Menstruation is a biological process just like defecation or urination. Maintaining hygiene during menses is important for women’s well-being, mobility, and dignity.
The topic of menstruation is cloaked in secrecy and negativity; in many countries it is associated with cultural and religious taboos, and is therefore completely neglected. This is also unfortunately the case in many WASH programmes.
Breaking a taboo starts with broaching the subject. The best place to do so is in schools, where the topic can be incorporated into hygiene and sexual education. This requires sound knowledge (and in some cases also the courage of teachers) on how to use sanitary items and related issues.
The production of low-cost sanitary napkins and tampons, locally produced to a high level of quality, is gaining momentum in several countries. It can even create small business opportunities for entrepreneurs, particularly women.
Menstrual Hygiene Management also has to consider gender-sensitive facilities, which provides women with a private and safe space in which to attend to their menses with sufficient clean water and hygienic disposal receptacles that are ecologically sound. Such facilities, however, are still far from widespread.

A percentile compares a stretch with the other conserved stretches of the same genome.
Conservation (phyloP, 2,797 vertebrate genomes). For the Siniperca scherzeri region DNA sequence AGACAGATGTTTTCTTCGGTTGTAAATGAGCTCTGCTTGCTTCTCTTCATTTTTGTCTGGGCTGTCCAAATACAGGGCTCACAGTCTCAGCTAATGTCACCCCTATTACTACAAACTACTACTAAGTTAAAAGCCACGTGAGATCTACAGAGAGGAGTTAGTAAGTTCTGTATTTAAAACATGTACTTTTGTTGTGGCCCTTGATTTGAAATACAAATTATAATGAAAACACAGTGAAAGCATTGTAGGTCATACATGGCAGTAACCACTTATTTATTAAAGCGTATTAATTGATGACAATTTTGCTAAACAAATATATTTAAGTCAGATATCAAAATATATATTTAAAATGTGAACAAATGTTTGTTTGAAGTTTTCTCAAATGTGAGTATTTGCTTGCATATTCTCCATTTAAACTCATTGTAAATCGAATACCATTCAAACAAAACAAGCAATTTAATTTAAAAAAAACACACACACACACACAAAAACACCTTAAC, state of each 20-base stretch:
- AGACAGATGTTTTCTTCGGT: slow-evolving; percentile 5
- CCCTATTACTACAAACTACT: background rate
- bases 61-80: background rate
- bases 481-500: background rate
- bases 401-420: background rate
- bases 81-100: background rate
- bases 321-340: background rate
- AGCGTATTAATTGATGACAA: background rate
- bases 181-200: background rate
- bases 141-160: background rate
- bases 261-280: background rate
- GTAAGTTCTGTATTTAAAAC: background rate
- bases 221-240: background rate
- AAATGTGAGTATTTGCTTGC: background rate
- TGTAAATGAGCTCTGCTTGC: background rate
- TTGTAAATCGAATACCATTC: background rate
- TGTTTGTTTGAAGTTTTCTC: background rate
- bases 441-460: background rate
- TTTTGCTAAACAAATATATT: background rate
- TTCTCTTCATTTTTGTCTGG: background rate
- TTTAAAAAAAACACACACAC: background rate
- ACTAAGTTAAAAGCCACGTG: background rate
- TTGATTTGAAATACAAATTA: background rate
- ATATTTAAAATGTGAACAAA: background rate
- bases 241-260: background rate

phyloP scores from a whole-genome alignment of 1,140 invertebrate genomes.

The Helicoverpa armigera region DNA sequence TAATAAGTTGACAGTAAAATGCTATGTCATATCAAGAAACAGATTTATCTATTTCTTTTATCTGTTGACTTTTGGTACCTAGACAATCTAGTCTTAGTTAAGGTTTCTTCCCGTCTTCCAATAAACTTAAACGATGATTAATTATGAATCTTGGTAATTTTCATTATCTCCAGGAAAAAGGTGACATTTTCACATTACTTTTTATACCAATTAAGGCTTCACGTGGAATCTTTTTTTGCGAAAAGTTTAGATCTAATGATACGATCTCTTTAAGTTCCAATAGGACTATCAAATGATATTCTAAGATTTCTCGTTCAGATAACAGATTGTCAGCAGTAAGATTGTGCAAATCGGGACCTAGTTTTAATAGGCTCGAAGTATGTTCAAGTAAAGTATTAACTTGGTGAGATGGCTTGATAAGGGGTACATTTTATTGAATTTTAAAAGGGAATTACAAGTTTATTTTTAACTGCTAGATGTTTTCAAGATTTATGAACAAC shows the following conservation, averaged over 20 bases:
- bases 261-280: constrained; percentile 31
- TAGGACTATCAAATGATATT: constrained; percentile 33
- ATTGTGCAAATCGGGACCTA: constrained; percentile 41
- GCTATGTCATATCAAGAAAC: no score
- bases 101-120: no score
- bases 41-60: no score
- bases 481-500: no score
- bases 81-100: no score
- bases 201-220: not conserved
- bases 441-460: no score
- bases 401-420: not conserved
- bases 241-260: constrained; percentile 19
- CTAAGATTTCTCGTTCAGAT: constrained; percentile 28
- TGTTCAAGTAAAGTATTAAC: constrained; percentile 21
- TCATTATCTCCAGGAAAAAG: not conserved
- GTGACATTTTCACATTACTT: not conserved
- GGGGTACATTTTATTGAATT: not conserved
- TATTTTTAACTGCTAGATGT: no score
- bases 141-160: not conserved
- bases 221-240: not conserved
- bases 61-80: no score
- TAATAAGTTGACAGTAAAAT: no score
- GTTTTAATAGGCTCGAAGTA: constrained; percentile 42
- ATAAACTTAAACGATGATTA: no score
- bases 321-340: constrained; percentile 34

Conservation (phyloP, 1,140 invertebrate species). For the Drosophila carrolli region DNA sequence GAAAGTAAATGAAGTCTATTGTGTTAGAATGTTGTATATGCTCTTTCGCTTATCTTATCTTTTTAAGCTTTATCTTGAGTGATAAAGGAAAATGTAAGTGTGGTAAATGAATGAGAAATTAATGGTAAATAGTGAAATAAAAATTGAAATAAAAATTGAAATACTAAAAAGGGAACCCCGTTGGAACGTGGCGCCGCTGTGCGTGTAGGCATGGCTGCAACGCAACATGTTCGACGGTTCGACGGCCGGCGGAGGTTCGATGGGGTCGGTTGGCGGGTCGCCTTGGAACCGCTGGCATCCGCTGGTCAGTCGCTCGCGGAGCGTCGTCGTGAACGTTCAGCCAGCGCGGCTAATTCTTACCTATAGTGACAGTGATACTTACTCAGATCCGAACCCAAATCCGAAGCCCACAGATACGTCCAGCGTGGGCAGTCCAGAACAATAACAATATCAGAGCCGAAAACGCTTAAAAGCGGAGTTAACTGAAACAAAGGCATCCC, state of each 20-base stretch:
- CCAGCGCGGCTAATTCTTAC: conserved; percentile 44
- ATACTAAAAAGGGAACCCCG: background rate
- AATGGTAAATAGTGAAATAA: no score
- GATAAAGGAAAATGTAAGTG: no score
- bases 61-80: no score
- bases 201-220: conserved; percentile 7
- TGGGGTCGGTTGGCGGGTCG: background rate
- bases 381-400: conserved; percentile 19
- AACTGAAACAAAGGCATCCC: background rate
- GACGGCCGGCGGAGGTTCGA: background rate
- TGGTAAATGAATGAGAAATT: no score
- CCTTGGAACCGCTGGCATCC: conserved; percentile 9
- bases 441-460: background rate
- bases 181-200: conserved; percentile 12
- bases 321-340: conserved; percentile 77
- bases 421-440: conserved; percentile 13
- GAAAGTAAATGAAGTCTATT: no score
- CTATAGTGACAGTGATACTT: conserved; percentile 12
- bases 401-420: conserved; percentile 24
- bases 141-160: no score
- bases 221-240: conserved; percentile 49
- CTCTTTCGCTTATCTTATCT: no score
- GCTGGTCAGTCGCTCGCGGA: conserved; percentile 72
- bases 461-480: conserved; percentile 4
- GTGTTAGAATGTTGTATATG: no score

WSSCC aims to break the silence around Menstrual Hygiene Management. We had exciting case studies and exhibitions during our Global Forum and our Celebrating Womanhood: Menstrual Hygiene Management event on 8th March 2013, and we are bringing the topic to attention in sessions during the World Water Week, AfricaSan, Sacosan, and in our publications.
Please find as follows the declaration of Archana Patkar, WSSCC Programme manager, Networking & Knowledge Management, on 8th March 2013 during the Celebrating Womanhood : Menstrual Hygiene Management event